A few years ago, routine lab tests showed that Susan Glickman Weinberg, then a 65-year-old clinical social worker in Los Angeles, had what her doctor said was "prediabetes."
A measure of how much sugar has been circulating in her bloodstream over time, a hemoglobin A1C reading, was 5.8%, barely above normal. If her results reached 6% — with diabetes defined at 6.5% — her doctor said he would recommend the drug metformin.
"The thought that maybe I'd get diabetes was very upsetting," she said. "There were a lot of unknowns."
Now, there are fewer unknowns. A longitudinal study of older adults, published online this month in the journal JAMA Internal Medicine, provides some answers about the very common in-between condition known as prediabetes.
The researchers found that over several years, older people who were supposedly prediabetic were far more likely to have their blood-sugar levels return to normal than to progress to diabetes. And they were no more likely to die during the follow-up period than their peers with normal blood sugar.
"In most older adults, prediabetes probably shouldn't be a priority," said Elizabeth Selvin, an epidemiologist at the Johns Hopkins Bloomberg School of Public Health in Baltimore and the senior author on the study.
Prediabetes refers to a blood-sugar level that is higher than normal but that has not crossed the threshold into diabetes. It is commonly defined by a hemoglobin A1C reading of 5.7 to 6.4% or a fasting glucose level of 100 to 125 mg/dL; in midlife, it can portend serious health problems.
A diagnosis of prediabetes means that you are more likely to develop diabetes, and "that leads to downstream illness," said Dr. Kenneth Lam, a geriatrician at the University of California, San Francisco, and an author of an editorial accompanying the study. "It damages your kidneys, your eyes and your nerves. It causes heart attack and stroke."
But for an older adult just edging into higher blood sugar levels, it's a different story. Those consequences take years to develop, and many people in their 70s and 80s will not live long enough to encounter them.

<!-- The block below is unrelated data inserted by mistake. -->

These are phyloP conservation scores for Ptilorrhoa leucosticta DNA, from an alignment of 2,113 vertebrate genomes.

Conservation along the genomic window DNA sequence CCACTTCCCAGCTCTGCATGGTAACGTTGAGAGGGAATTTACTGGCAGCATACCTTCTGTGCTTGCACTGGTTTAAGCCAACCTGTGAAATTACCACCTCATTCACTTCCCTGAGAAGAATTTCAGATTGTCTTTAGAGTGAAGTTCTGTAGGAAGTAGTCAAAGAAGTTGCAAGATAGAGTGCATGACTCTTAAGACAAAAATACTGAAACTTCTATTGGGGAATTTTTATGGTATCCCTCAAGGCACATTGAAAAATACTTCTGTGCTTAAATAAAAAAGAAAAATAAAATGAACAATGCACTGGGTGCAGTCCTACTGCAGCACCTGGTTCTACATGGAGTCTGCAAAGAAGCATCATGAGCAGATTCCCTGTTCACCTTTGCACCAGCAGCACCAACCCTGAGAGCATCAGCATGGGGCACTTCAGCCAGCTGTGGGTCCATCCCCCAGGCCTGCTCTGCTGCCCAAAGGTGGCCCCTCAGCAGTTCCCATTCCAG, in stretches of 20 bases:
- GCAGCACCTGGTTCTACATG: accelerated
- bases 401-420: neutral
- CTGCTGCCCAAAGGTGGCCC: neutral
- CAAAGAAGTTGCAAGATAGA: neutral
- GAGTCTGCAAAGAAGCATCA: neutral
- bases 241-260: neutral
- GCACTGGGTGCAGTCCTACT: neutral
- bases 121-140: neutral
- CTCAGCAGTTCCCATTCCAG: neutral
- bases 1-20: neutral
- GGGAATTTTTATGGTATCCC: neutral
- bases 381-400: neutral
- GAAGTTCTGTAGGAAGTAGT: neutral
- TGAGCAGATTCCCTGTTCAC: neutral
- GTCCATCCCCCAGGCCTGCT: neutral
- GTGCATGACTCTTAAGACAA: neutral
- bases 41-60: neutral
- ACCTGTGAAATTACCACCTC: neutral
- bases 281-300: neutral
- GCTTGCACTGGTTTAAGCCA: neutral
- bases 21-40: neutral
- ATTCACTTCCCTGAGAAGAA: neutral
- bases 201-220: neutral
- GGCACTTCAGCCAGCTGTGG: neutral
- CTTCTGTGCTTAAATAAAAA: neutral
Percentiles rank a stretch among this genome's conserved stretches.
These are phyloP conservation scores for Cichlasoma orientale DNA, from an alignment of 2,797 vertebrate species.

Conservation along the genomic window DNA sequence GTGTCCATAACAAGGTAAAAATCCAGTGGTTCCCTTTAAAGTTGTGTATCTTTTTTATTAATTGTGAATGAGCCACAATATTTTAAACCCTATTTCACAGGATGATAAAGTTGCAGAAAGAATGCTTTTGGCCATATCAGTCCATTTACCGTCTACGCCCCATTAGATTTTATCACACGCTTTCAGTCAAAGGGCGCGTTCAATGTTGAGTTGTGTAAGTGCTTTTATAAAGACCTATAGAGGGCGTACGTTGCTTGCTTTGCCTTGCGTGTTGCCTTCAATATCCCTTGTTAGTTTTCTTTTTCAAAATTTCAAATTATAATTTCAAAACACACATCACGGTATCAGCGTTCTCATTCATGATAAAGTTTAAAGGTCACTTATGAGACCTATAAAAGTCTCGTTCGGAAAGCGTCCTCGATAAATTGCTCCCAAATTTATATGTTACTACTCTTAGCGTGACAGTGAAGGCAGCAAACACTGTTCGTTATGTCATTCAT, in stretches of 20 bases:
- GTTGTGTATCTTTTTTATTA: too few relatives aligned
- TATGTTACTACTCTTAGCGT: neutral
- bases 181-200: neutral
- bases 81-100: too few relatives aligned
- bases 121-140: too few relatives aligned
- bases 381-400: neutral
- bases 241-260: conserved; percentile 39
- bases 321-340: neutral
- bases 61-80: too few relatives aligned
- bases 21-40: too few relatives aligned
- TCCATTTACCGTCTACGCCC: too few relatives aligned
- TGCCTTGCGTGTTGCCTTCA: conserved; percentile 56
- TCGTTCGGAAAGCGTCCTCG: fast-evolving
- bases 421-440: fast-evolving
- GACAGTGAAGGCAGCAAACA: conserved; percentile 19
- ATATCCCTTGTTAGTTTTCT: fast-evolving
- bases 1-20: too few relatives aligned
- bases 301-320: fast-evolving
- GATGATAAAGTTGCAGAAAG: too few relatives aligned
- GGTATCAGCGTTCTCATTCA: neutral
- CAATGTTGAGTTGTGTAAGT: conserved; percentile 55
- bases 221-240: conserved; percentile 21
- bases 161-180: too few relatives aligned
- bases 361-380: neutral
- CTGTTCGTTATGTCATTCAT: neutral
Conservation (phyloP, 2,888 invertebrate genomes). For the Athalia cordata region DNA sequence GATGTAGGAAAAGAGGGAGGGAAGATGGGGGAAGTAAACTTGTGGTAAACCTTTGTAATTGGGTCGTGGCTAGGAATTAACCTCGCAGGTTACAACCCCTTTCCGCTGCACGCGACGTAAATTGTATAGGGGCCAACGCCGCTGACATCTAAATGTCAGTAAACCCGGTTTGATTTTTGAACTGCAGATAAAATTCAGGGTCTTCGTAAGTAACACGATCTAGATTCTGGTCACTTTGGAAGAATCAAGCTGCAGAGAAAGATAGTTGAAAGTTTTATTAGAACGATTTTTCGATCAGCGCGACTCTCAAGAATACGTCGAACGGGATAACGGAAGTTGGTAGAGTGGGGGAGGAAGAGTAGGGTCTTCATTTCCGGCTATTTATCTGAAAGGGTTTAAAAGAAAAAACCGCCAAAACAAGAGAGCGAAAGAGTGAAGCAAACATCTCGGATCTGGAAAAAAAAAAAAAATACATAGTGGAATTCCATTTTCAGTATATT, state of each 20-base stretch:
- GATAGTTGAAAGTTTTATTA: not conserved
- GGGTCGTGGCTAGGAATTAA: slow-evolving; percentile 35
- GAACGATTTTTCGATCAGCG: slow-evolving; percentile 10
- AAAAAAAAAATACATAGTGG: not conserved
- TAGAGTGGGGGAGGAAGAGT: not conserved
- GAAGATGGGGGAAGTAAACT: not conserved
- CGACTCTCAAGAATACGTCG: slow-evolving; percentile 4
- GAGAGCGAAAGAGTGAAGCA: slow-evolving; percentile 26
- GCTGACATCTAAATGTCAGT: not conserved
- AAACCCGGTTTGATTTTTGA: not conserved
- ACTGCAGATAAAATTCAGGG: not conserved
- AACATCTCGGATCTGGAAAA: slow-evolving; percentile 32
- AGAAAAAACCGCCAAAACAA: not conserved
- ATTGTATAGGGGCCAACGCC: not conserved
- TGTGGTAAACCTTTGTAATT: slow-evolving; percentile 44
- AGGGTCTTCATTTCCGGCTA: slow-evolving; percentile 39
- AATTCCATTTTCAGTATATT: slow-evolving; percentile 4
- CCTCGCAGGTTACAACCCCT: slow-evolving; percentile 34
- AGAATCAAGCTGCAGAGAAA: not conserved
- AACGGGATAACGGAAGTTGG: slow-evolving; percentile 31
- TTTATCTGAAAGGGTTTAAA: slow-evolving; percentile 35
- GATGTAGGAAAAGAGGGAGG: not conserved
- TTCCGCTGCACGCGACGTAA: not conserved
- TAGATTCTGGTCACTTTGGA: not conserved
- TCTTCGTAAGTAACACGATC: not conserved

Selvin and her colleagues analyzed the findings of a continuing national study of cardiovascular risk that began in the 1980s. When 3,412 of the participants showed up for lab tests between 2011 and 2013, they had reached ages 71 to 90 and did not have diabetes. However, almost three-quarters qualified as prediabetic.
These findings mirrored a 2016 study pointing out that a popular online risk test created by the Centers for Disease Control and Prevention and the American Diabetes Association — and accessible at doihaveprediabetes.org — would deem nearly everyone older than 60 as prediabetic.
In 2010, a CDC review reported that 9 to 25% of those with an A1C of 5.5 to 6% will develop diabetes over five years; so will 25 to 50% of those with A1C readings of 6 to 6.5%. But those estimates were based on a middle-age population.
When Selvin and her team looked at what had happened to their older prediabetic cohort five to six years later, only 8 to 9% had developed diabetes. A much larger group — 13% of those whose A1C level was elevated and 44% of those with prediabetic fasting blood glucose — saw their readings revert to normal blood sugar levels.
"We're not seeing much risk in these individuals," Selvin said. "Older adults can have complex health issues. Those that impair quality of life should be the focus, not mildly elevated blood glucose."